Also, the experts said, there is pent-up demand for high-end condos, particularly in downtown Hartford where the last significant development took place more than 30 years ago.

"Condos will continue to be a very hot market, even with the new inventory coming on," said Susan Coleman, a finance professor at the University of Hartford. "The baby-boom generation wants maintenance-free living and are proving they want their longtime single-family home converted into a luxury condo."

At the same time, the experts agreed that the region's growing population and wealth mean that there is enough demand to sustain the rest of the real estate market as well, from the upscale single-family homes the empty nesters are selling, to smaller houses that attract first-time buyers.

But the experts warned that there are no guarantees the trend will be sustained over the long term.

Any number of scenarios could derail the region's condo market, including a significant rise in mortgage interest rates that would steeply increase the cost of owning a luxury condo.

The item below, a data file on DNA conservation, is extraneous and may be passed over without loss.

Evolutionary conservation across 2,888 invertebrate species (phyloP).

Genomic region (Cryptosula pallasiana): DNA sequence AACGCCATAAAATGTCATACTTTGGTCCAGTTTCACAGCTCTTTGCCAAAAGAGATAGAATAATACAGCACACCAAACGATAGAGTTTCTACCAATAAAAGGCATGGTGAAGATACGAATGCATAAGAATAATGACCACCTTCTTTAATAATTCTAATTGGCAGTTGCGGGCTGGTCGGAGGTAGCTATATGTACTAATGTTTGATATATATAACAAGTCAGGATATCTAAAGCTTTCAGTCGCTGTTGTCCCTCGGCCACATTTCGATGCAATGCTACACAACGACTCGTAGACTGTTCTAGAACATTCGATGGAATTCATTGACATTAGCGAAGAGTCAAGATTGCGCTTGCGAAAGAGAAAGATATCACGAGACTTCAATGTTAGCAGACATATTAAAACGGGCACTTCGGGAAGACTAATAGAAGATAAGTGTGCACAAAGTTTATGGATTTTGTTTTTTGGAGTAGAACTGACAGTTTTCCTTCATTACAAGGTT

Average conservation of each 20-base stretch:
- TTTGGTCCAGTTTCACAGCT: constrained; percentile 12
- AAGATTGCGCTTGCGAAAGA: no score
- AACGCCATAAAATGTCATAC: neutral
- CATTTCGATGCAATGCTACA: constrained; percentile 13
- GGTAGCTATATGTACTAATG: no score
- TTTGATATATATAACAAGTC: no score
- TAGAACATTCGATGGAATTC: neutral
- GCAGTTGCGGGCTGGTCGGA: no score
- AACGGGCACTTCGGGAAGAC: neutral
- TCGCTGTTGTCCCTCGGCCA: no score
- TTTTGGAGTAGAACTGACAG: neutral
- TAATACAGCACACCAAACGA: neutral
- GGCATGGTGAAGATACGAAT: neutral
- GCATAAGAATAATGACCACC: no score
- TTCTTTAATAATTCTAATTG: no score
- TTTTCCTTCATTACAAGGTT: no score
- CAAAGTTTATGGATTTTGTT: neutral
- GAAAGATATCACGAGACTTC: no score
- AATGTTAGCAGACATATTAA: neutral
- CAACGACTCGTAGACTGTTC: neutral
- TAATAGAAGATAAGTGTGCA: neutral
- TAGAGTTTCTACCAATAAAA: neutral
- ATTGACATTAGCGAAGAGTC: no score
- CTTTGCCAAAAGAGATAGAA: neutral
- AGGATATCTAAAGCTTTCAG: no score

Major job losses in the region also would curtail demand.

And, eventually, overbuilding of condominium units would also weaken the market and cause prices to drop.

But so far, real estate developers, brokers, economists and others say, the Greater Hartford region is poised for a continuation of its robust condominium market.


Already, upscale condos are affecting sales averages in the region. In three communities - Bloomfield, East Windsor and Windsor - the median price of condominiums is now higher than the median sales price of single-family homes.

And there are early signs that the units being built will be absorbed easily.

At The Heritage condominiums in West Hartford, which are part of the Blue Back Square development, about one-third of the project's 62 units - priced up to $800,000 - are under contract. At the Metropolitan in downtown Hartford, almost half of the building's 50 units, which are priced up to $407,000, are under deposit.